• Trinity Mirror Claims New National Daily Can Be Profitable Within The Year
    The publisher of the "New Day" has said that if the new national title proves popular with readers its low-cost model means it will be profitable by the end of the year. Two million copies of "The New Day" hit the streets for free today, with the cover price rising to 50p after two weeks, as Trinity Mirror attempts to build attract a regular readership of about 200,000 copies for the weekday newspaper.
  • Concerns Leading To Ad Blocking Cannot Be Ignored, Says Nestle's Global Head Of Digital
    Brands can't afford to ignore rising consumer annoyance at online advertising, and must proactively work towards finding a solution, according to Pete Blackshaw, Nestle's global head of digital and social media. Speaking last week at a panel during Mobile World Congress, Blackshaw noted that the rise of ad-blocking wasn't a new problem, and that brands have had to navigate their way around similar issues before.
  • Premier Inn Puts Ad Account Up For Review
    Premier Inn is putting its advertising account up for review, putting Rainey Kelly Campbell Roalfe/Y&R on alert. It is the first time the hotel chain has put its ad account up for review since appointing RKCR/Y&R to the business in 2008, as it rebranded from Premier Travel Inn. The process is being handled by AAR.
  • Monster.com Appoints Mcgarrybowen To European Ad Account
    Monster.com, the online recruitment network, has appointed Mcgarrybowen to its European advertising account following a competitive pitch. The Dentsu Aegis Network agency will handle Monster's advertising across 23 European countries, developing new work across digital, radio, social, print and TV under the "Find Better" tagline. The BBDO network was the incumbent on the account, having held it since 2007. Leo Burnett had previously handled the brand's advertising on a project basis.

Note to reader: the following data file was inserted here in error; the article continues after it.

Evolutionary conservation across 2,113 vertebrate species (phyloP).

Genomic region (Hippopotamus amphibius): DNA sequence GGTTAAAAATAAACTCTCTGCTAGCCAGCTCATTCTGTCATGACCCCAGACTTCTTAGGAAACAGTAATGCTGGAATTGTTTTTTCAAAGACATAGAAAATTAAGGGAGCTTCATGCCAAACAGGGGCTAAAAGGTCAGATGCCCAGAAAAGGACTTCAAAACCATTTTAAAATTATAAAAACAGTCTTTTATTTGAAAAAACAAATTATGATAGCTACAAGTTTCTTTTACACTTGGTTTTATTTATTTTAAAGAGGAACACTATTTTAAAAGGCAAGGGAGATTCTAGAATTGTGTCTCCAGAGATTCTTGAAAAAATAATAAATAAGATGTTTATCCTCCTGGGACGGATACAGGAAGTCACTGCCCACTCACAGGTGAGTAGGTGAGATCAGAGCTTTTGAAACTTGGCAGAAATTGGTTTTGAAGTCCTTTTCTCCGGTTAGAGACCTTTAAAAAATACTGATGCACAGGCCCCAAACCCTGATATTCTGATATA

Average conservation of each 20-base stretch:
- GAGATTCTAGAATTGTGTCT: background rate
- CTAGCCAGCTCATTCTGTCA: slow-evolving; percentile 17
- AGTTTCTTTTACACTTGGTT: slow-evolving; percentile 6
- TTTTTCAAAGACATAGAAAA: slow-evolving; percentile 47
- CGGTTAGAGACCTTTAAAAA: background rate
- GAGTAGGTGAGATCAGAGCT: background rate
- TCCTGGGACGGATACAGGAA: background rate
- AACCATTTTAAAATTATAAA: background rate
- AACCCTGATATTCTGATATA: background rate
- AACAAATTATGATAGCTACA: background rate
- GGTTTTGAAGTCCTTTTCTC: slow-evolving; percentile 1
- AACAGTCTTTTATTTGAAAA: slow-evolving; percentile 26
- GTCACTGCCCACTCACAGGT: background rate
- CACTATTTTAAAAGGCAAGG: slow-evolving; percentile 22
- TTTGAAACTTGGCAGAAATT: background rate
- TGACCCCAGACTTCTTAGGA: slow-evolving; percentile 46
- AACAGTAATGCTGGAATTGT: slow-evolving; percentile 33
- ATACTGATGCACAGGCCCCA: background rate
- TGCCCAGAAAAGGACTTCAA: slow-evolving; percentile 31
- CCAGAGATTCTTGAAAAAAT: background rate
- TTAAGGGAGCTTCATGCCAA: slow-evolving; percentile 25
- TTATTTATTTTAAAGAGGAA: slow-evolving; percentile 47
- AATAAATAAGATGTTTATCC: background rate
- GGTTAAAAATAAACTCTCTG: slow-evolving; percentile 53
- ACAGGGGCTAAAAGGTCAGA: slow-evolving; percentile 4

• Writeoffs Push Pearson Into The Red
    Pearson, the educational publisher in the throes of an ambitious turnaround plan, has written down its assets by GBP849 million in the face of tougher trading conditions in emerging markets and the United States. The write-offs sent the company plunging to a statutory loss of GBP433 million in the year to December 2015, while operating profits stagnated at GBP723 million. Shareholders still marked the shares more than 4% higher, applauding the progress made in a GBP350 million cost-cutting plan.
  • Charities Warned About Hounding, Junk Mail And Cold-Calling
    The chairman of the Charity Commission is to warn charities that they must stop "hounding" people through aggressive street collecting, cold-calling and intrusive junk mail. William Shawcross will say in a speech today: "It cannot be right for vulnerable people, older people, generous people, to be hounded on the telephone, through the letterbox or in the street." His intervention at a public meeting in Southampton is a warning to the sector to sort out its funding methods after a year of scandals hurt its reputation.
  • RKCR/Y&R Wins The Premier League
    The Premier League has appointed Rainey Kelly Campbell Roalfe/Y&R as its first advertising agency. RKCR/Y&R won the pitch after going up against Adam & Eve/DDB in the final round. M&C Saatchi took part at an earlier stage in the process, which was handled by Robin Consulting. The WPP agency will begin working on the advertising, digital and social media account immediately.
  • Trinity Mirror Plans GBP5m Campaign For New National
    Trinity Mirror is to launch a GBP5m ad campaign to publicise its new newspaper the "New Day," including a heavyweight TV push. The upbeat campaign, which uses the strap line "Seize the New Day," includes a 30-second TV ad that will air in prime-time slots this weekend during Coronation Street, Ant and Dec's Saturday Night Takeaway, England's Six Nations rugby clash against Ireland and Sky's Game of Thrones.
  • AdBlock Plus Comes Clean On Acceptable Ads
    Adblock Plus creator Eyeo has revealed crucial details behind the operation of the company's controversial "acceptable ads" programme, which allows some advertisements through its ad-blocking software, often in exchange for a cut of the revenue received from the ads. In a blog post, the company explained how it decides which publishers are asked to pay a fee to let their ads through, and gave a partial explanation as to how that fee is calculated.
  • Consumer Confidence Dips, Possible Link To Brexit Debate
    Consumer confidence levels decreased four points to zero in February, according to the latest GfK Consumer Confidence Index, as it warns of the start of a long-term dip preempted by consumer concerns over Britain's status within Europe. The major purchase index, which calculates the likelihood of consumer propensity to spend big on products such as electronic equipment or furniture, fell four points this month to +12.
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